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Rising alcohol-related liver cancer prompts new prediction tool

Rising alcohol-related liver cancer prompts new prediction tool
(A) Validation of the nomogram scores. The nomogram score of each patient in both internal and external cohort was calculated and plotted by ROC. (B) HCC risk stratification by the nomogram. Patients with ALD could be categorized into low-risk group (0–90 points) with less than 5% probability of HCC, intermediate-risk group (91–160 points) with about 20.0–50% probability of HCC and high-risk group (161–240 points) with over 50% probability of HCC. ALD, alcohol-associated liver disease; AUC, area under the curve; HCC, hepatocellular carcinoma; NPV, negative predictive value; PPV, positive predictive value; ROC, receiver operating characteristic curve. Credit: Chang B, Tian H, Huang A, et al.

Liver cancer is the sixth most common cancer and the third most frequent cause of cancer-related death globally. However, its distribution and causes vary greatly across different regions. While areas like Eastern Asia and sub-Saharan Africa see the most cases, the reasons behind them differ significantly.

In , liver cancer has been on the decline thanks to widespread newborn hepatitis B vaccination and antiviral drugs. Meanwhile, witness a worrying rise, often linked to increased hepatitis B and C infections and injectable drug use.

While viral hepatitis remains a major concern, another factor is gaining attention: . Studies show that chronic alcohol consumption can directly cause about 10% of cancer cases in men and 3%, respectively, in women. In fact, a study at the Mayo Clinic revealed that alcoholic cirrhosis was the main culprit in 29% of patients with hepatocellular carcinoma (HCC), the most common liver cancer type.

But the study doesn't just sound the alarm; it also offers a potential solution. Researchers identified key risk factors for HCC in people with , including , age, diabetes, male sex, and liver cirrhosis. Based on these factors, they developed a novel tool called a nomogram that can predict HCC risk with high accuracy and ease of use.

Rising alcohol-related liver cancer prompts new prediction tool
AILD, autoimmune-induced liver disease (including autoimmune hepatitis, primary biliary cirrhosis and primary sclerosing cholangitis); ALD, alcohol-associated liver disease; DILI, drug-induced liver injury; HB, hepatitis B; HC, hepatitis C; HCC, hepatocellular carcinoma; OLD, other liver diseases (including non-alcoholic fatty liver disease, Wilson's disease, Buddi-Chiari syndrome, liver injury with unknown reasons, etc). Credit: Chang B, Tian H, Huang A, et al.

This nomogram could be a game-changer for doctors, allowing them to personalize treatment plans and identify individuals at the highest risk for HCC. Early intervention could save lives and prevent unnecessary suffering.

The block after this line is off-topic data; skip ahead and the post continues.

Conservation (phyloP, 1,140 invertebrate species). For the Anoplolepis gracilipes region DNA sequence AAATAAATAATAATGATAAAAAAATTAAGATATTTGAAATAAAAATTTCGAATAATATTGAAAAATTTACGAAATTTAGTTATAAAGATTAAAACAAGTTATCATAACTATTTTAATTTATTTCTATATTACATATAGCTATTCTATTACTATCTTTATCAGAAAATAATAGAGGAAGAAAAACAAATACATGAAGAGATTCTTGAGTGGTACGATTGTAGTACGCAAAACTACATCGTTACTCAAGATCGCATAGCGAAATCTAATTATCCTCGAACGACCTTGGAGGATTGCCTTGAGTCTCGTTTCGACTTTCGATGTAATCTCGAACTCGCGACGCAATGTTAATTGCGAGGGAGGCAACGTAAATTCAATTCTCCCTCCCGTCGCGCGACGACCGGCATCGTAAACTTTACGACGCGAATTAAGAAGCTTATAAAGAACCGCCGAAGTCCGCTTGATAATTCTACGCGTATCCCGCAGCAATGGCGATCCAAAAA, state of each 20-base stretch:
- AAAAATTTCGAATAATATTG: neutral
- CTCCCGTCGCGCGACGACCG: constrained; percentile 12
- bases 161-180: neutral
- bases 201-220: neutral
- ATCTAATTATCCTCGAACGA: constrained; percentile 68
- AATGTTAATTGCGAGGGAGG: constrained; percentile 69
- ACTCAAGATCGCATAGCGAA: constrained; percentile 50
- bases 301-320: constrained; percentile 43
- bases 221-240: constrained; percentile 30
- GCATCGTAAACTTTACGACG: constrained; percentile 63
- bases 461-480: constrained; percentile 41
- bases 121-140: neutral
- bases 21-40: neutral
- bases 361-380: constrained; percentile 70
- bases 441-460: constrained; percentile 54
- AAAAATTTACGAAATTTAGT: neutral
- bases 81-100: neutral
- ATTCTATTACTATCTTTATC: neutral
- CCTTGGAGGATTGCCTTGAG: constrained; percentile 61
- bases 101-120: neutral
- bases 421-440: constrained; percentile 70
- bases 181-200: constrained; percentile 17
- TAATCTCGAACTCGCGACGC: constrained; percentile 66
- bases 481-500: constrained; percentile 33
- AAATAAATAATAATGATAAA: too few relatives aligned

This study underscores the growing public health concern of alcohol-related liver cancer. The newly developed nomogram offers a valuable tool for doctors to identify high-risk individuals and personalize treatment plans, potentially saving lives and preventing unnecessary suffering.

While the study provides valuable insights, it acknowledges limitations like its retrospective nature and the need for further validation in larger, prospective studies. Additionally, incorporating other factors like smoking, genetics, and dietary habits could further improve the prediction model.

Rising alcohol-related liver cancer prompts new prediction tool
(A) Change of aetiology in the entire enrolled patients with chronic liver diseases. (B) Change of aetiology in the patients with alcohol-associated liver disease (ALD). (C) Change of aetiology in the patients with HCC. (D) Change of aetiology in the patients with ALD-related HCC. AILD, autoimmune-induced liver disease; DILI, drug-induced liver injury; HBV, hepatitis B virus; HCC, hepatocellular carcinoma; HCV, hepatitis C virus. Credit: Chang B, Tian H, Huang A, et al.

The researchers also highlight the need for future research on and its link to liver cancer, as this area remains under-investigated.

Overall, this study shines a light on the rising threat of alcohol-related and offers a promising tool for early detection and intervention. Further research and public health efforts are crucial to combat this growing health challenge.

The findings are published in the journal eGastroenterology.

More information: Binxia Chang et al, Prevalence and prediction of hepatocellular carcinoma in alcohol-associated liver disease: a retrospective study of 136 571 patients with chronic liver diseases, eGastroenterology (2024). DOI: 10.1136/egastro-2023-100036

Provided by First Hospital of Jilin University
Citation: Rising alcohol-related liver cancer prompts new prediction tool (2024, March 5) retrieved 15 June 2024 from
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